The cyanophage PP, named after the respective first letter of its two known hosts (Plectonema boryanum IU 594 and Phormidium foveolarum IU 427), was isolated in 2001 from a eutrophic freshwater pond in Wuhan, China (Zhao et al., 2002; Cheng et al., 2007). It is characterized as a short-tailed, icosahedral-shaped, double-stranded DNA virus (Cheng et al., 2007). To prepare the PP stock [with a titer of 1.07 × 108 plaque forming units (PFU) mL-1] for the infection assays, 10 mL stored PP lysate was inoculated with 100 mL batch cultured Phormidium at exponential growth, using a multiplicity of infection (MOI, defined as the ratio of the titer of cyanophage PP to the cell density of Phormidium) of 1. The mixture was cultured in the same condition as the batch culture of Phormidium for 2 days. Subsequently, for the preservation of cyanophage stock, 11 mL chloroform was added to the mixture followed by rigorous manual shaking for 1 min (Fox et al., 1976). Then the mixture was placed at 4°C without shaking for 1 h before 20 mL of 100 mL supernatant was carefully pipetted out (Fox et al., 1976) and stored at 4°C (Cheng et al., 2007). This PP stock was diluted for more than 100 times for the infection assays. To assess the titer of this stock, it was serial diluted by standard BG-11 medium and a plaque assay was performed (Suttle, 1993) up to 1 week prior to the infection assays. For the plaque assay, 12 mL solid standard BG-11 media with 1% agar (Sigma, A1296, St. Louis, MO, United States) was plated in a 90 mm diameter petri-dish to form the bottom layer. Then 0.1 mL of serial diluted stock sample was mixed with 1.9 mL of batch cultured Phormidium cells (with a density of 2.0–6.0 × 107 cells mL-1) in standard BG-11 media. Cultures were rapidly plated in the above mentioned petri-dish with 2 mL pre-heated 65°C standard BG-11 media with 1% agar. The plates were subsequently incubated for 2–3 days under the same culture conditions as Phormidium batch cultures, after which plaques were counted.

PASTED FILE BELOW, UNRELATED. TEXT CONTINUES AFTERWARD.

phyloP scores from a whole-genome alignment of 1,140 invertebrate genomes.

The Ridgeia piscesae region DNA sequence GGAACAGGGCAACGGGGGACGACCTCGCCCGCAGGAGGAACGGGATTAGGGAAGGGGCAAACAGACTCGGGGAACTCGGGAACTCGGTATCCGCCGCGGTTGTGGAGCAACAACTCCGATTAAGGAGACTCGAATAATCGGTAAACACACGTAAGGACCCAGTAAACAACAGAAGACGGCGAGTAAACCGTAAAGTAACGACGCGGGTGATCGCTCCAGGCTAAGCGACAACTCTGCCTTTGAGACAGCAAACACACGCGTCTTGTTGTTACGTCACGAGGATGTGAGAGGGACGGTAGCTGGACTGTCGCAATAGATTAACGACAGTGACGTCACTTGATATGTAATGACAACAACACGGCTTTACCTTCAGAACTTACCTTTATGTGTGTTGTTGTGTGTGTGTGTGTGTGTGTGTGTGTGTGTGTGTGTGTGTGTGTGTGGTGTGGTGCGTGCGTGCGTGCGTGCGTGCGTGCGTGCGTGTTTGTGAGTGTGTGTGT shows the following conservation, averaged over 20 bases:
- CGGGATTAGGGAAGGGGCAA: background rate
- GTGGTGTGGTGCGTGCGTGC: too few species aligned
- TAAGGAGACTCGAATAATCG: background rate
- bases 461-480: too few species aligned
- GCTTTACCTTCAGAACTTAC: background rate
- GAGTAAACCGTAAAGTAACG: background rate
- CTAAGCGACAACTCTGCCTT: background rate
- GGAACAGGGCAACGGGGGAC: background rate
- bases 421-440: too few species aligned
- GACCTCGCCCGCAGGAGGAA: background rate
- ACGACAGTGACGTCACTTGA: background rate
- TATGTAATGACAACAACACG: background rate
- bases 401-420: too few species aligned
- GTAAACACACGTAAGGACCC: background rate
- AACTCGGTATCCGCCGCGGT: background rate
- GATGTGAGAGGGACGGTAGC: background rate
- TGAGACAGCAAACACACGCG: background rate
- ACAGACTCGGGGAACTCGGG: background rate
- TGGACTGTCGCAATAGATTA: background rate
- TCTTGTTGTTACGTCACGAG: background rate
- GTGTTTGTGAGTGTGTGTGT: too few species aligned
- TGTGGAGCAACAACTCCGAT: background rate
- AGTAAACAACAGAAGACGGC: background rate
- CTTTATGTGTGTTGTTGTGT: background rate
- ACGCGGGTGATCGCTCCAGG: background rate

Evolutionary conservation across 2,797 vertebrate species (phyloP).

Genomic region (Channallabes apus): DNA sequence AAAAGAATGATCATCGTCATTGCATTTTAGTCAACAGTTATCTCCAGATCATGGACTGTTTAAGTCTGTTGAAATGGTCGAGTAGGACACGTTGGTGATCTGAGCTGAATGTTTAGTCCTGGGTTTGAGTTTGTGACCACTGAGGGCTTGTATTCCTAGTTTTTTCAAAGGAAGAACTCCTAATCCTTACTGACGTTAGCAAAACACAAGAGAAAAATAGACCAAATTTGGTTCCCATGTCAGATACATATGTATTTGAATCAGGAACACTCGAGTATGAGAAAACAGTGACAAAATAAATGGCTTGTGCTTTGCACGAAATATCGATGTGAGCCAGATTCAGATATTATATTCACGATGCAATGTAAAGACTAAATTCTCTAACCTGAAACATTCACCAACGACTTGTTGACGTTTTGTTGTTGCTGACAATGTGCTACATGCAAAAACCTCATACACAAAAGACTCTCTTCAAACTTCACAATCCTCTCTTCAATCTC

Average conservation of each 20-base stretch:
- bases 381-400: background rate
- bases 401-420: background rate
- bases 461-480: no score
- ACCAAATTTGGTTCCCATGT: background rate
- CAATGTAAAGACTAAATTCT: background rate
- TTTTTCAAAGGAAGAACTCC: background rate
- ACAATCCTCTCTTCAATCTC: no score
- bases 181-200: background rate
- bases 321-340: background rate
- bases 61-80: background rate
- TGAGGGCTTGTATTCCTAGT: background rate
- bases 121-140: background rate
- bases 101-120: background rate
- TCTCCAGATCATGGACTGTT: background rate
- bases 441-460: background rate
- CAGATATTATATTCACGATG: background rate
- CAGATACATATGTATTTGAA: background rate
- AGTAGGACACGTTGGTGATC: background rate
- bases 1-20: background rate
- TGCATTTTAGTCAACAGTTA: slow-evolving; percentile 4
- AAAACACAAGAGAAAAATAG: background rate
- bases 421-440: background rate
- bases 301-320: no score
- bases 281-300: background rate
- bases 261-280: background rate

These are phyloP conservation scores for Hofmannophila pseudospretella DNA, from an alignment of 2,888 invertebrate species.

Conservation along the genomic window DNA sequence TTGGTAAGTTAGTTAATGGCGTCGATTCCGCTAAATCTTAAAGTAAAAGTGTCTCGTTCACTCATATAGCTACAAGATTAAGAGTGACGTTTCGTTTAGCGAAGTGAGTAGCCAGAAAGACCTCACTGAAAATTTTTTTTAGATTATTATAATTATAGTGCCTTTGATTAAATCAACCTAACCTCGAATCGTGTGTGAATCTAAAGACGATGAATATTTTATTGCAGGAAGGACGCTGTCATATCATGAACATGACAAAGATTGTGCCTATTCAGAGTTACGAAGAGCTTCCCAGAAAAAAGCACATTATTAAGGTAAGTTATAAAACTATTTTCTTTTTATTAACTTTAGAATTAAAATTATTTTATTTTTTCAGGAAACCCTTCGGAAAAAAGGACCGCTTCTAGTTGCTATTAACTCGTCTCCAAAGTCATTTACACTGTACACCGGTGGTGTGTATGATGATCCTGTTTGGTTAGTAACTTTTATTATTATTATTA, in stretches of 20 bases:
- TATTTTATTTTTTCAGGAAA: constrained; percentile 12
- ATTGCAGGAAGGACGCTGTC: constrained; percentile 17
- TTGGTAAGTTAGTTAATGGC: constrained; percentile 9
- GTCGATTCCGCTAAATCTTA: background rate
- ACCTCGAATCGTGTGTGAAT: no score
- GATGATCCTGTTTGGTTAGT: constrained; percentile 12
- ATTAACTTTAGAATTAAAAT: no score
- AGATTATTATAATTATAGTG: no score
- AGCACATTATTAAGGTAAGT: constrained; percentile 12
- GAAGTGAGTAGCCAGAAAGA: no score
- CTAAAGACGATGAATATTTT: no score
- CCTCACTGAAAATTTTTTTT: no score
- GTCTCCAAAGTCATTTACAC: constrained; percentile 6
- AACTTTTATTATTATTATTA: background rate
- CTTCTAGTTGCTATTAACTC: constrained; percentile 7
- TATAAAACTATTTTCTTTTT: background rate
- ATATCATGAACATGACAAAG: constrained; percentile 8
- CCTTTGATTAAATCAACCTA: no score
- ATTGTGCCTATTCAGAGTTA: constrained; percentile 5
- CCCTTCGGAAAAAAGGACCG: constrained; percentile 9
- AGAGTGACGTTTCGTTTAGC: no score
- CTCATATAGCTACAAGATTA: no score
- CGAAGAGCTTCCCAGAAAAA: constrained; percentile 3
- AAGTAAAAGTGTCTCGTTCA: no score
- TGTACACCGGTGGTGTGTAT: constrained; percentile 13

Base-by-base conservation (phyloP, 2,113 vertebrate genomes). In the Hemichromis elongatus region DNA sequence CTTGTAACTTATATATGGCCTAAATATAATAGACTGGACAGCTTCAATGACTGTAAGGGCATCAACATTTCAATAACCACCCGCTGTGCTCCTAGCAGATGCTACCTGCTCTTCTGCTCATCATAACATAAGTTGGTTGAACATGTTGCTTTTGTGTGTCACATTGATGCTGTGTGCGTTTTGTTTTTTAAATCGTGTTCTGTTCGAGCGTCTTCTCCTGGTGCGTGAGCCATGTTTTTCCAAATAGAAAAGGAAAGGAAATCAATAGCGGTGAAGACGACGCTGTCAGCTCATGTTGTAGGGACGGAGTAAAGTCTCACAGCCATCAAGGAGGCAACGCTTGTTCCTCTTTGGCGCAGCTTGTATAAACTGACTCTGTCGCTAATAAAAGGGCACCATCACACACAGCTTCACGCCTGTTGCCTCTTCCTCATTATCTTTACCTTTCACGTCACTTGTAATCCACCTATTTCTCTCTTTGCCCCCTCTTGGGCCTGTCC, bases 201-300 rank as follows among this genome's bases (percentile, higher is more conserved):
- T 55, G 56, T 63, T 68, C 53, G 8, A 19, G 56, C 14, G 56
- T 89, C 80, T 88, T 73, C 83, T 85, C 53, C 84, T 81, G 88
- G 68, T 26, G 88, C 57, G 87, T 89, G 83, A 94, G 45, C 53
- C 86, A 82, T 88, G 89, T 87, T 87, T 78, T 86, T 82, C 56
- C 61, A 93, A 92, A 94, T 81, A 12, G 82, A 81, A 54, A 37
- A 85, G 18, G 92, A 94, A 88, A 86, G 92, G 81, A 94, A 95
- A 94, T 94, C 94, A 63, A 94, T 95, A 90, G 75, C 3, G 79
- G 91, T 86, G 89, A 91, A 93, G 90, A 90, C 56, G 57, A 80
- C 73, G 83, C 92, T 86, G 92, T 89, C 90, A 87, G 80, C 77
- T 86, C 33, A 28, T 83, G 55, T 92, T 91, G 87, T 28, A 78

All virus infection assays, i.e., the adsorption assay, viral growth curve, EOP, and abortion percentage assays, were performed during steady state between days 50 and 59 of the chemostat experiments. During this period, culture material for the assays was sampled from the chemostats approximately 3 h after the start of the light period. Average light intensities in the chemostats were 52–58 μmol photons m-2 s-1 (non-limiting light condition) during the period infection assays were performed (from day 50 to 59). To assess the various cyanophage characteristics, samples were taken for short term (<8 h) infection assays with cyanophage PP, which were all performed in triplicate.
To homogenize Phormidium host cultures and to separate filaments, 10 mL of sample was pipetted up and down with 5 mL pipettes for at least 10 times, after which the culture was sieved over a 30 μm nylon mesh. The filtrate was concentrated by centrifugation at 16,000 × g for 1 h at 25°C, after which the cyanobacterial pellet was re-suspended in 10 mL low P containing BG-11 medium. Cell abundances were then calculated from trichome length measurements, determined using a hemocytometer (with a volume of 0.1 mm3) on an inverted microscope (DMI 4000B, Leica Microsystems CMS GmbH, Mannheim, Germany). First, the average cell length (A) was assessed by dividing the total length of 10 randomly selected trichomes with their cell numbers. Afterward, the total length of all trichomes in at least 10 counting chambers were measured for each sample, and the average total length of trichomes per counting chamber (L) was calculated. The average cell density (per mL) was subsequently calculated as L/A × 104. After counting, all cultures were then further diluted in low P containing medium to equalize host cell density to 1 × 106 cells mL-1.